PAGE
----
The key to green computing, as with other areas of life, is to reduce, re-use and recycle. We’ll look later at ways you can reduce consumption, but first it’s worth looking at what happens when you’ve finished with your PC.As you’ll know if you read our recent article ‘Our PCs, our planet’, computers contain a number of parts and chemicals that can be dangerous to both people and the environment, and it’s important to make sure that they’re disposed of properly. That means ensuring if you’re just throwing away an old system, you take it to a suitable recycling point.A recent survey in our sister magazine Computeractive suggests that’s what most people do – but seven per cent of users still put their old computers out with other household waste.Remember that, as some campaigning groups have discovered, when you hand over a computer for recycling, not all of it may be done in an environmentally friendly way, so don’t be afraid to ask how your old equipment will be disposed of. We listed some recycling and redistribution organisations for your old PC in the article mentioned above.If your PC is in reasonable condition, it can still be used for web browsing, email and basic tasks, even though it’s not up to scratch for the latest games or editing tasks – and around 60 per cent of the Computeractive readers surveyed passed their old systems on to friends or relatives, helping to prolong the life of the PC. And you can also, of course, re-use PCs yourself as network file servers, music servers or mail servers on a home network.But while re-using a computer may be a sound thing to do from the point of view of recycling, remember that you have to balance that against the power use of an older, less efficient system too – something that we’ll consider in more detail later.Consumables are the area where you can make most use of recyling; ensuring that old paper printouts are recycled is a good first step, especially when we so often print out multiple copies of a document, just because of a simple error, such as a misplaced comma.You should try to reduce paper usage by proofing on screen when you can, and look for options in printer drivers that will do things such as print two or more pages side by side on a single sheet of A4 (known as ‘n-up’ printing); it may not be OK for the finished document, but it’ll help save paper when you’re proofing.And if you’re in the market for a new printer, why not consider one that can do duplex printing, using both sides of a sheet of paper, without having to reload manually? It’s a common feature in business printers, but less so in domestic ones.You can buy recycled paper, of course, and when you change the toner or ink cartridges, use the manufacturer’s recycling scheme, if there is one, or save the empties and drop them in the recycling bins that can be found at many office suppliers.Don’t forget that many printers offer an ‘Eco’ or ‘Draft’ mode that will use less toner or ink, and should be suitable for many day-to-day printouts. Laser printer owners will often benefit from removing a toner cartridge that is being flagged as ‘low toner’ and rocking it from side to side. It’s not always effective, but it can eke out the remaining toner for a few dozen more pages.Finally, consider using rewritable media for your backups, whether CD or DVD; unless you’re planning to keep a complete audit trail, rewritable discs will allow you to cycle through a few backup sets, instead of creating a pile of old discs that are hard to recycle effectively – and with fewer discs to keep track of, it’s easier to secure data too.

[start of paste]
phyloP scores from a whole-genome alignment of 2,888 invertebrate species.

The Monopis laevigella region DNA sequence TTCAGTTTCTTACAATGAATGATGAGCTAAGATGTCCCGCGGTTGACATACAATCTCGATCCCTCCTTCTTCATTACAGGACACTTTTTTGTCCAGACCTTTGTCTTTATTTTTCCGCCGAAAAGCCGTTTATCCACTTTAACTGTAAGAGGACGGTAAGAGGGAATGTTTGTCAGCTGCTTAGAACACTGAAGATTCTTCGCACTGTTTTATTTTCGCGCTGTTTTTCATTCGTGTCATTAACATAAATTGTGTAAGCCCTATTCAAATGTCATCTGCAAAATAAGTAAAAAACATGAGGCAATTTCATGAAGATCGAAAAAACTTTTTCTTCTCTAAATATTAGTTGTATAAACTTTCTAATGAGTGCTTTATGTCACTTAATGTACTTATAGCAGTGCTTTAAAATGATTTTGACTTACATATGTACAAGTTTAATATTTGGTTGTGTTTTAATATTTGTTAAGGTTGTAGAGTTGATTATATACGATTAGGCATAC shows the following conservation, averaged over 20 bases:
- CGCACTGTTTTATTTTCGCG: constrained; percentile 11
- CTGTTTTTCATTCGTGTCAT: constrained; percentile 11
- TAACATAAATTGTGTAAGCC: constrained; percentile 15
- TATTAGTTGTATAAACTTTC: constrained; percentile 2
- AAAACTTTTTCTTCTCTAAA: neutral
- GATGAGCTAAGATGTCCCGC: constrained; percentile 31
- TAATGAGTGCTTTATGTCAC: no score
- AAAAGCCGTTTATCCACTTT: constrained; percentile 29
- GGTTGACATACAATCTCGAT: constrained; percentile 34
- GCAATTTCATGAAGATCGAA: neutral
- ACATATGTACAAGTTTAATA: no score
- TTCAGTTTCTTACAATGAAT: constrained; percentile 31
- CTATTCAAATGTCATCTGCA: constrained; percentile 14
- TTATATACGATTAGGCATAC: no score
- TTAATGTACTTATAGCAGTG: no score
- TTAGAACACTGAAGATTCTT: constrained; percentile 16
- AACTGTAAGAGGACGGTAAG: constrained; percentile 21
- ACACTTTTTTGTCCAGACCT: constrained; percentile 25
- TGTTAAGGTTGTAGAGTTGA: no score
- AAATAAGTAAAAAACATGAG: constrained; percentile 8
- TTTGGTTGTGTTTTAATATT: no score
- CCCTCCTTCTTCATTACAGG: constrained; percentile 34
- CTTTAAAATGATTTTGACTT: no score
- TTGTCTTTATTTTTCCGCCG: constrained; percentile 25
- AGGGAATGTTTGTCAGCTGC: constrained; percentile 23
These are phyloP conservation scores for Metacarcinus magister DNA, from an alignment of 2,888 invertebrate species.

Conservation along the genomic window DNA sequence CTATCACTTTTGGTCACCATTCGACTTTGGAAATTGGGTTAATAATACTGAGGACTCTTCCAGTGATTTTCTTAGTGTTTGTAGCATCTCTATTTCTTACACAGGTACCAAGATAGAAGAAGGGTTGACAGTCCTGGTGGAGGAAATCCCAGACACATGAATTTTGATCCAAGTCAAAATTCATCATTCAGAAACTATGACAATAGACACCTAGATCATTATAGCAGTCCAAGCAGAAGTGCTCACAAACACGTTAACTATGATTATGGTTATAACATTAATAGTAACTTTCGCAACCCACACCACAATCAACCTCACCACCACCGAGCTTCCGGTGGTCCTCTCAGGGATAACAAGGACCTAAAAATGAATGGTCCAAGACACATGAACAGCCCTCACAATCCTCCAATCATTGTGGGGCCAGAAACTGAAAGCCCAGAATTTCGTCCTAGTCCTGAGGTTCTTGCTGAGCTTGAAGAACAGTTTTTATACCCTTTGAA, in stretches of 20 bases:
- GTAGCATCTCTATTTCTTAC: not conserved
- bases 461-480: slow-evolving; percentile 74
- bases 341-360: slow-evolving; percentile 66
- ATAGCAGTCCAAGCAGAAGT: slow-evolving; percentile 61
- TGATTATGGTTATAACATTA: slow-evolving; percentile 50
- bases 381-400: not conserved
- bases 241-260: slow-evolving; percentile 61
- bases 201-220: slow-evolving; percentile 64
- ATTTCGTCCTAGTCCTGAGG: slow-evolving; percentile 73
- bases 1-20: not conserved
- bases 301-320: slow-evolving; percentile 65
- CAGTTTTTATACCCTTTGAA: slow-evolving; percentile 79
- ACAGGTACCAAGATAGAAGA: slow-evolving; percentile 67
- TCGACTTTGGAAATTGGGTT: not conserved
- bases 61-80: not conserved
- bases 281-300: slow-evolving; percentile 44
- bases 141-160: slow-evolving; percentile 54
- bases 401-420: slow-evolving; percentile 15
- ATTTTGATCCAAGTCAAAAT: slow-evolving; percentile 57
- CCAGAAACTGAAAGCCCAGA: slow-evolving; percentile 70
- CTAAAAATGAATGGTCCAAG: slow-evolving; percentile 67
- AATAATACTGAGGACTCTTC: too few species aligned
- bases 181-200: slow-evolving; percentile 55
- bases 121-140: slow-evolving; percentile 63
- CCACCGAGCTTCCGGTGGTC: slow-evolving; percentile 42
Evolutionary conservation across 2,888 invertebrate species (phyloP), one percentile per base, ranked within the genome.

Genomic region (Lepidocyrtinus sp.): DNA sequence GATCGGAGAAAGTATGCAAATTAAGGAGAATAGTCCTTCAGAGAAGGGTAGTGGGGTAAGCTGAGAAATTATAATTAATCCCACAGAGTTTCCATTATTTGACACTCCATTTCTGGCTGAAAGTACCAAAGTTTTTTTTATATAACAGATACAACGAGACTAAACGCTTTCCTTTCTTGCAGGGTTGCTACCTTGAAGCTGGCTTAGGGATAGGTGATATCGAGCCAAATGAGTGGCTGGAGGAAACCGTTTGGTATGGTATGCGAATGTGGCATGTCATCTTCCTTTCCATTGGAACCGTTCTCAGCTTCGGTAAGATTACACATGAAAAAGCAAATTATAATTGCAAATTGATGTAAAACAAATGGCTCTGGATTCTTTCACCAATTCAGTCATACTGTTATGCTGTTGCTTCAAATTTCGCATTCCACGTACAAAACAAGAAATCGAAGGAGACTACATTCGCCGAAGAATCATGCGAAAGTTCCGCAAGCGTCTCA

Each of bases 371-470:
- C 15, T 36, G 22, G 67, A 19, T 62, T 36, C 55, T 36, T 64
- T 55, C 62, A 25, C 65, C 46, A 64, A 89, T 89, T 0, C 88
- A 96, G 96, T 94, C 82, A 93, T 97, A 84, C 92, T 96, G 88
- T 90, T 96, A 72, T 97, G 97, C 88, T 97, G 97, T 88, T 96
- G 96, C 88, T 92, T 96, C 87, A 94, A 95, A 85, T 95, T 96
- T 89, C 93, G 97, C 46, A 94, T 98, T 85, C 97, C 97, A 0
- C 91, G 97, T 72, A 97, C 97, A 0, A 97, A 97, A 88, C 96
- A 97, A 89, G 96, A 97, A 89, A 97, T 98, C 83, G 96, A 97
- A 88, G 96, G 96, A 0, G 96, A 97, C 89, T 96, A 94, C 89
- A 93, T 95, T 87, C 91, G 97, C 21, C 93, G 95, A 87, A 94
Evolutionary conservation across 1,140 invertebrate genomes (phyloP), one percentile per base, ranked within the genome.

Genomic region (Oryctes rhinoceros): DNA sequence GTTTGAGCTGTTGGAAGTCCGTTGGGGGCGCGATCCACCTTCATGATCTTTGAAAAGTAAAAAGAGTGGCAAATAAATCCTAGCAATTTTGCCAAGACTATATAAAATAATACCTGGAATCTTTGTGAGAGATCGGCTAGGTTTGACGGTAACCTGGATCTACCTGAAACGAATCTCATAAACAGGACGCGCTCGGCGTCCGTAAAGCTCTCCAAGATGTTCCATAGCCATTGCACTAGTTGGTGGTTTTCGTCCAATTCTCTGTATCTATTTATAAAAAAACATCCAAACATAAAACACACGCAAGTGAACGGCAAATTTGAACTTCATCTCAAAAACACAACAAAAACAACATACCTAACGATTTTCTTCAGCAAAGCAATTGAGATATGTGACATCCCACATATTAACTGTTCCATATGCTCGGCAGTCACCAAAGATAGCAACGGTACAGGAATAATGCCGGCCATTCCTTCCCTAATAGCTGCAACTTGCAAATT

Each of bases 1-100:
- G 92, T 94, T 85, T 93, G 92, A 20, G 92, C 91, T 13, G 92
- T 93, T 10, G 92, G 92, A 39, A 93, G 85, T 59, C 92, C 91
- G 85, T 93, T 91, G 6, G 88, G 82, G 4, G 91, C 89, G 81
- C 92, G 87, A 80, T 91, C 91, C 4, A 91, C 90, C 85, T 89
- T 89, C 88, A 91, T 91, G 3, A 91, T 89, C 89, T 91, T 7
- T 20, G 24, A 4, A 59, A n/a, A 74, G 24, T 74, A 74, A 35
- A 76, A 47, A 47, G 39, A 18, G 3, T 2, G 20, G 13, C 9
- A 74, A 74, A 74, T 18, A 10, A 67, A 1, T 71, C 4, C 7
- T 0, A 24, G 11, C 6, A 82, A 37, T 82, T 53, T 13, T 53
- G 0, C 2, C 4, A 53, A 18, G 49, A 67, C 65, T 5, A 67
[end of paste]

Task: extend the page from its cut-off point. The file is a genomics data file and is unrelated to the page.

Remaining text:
Eco computing labels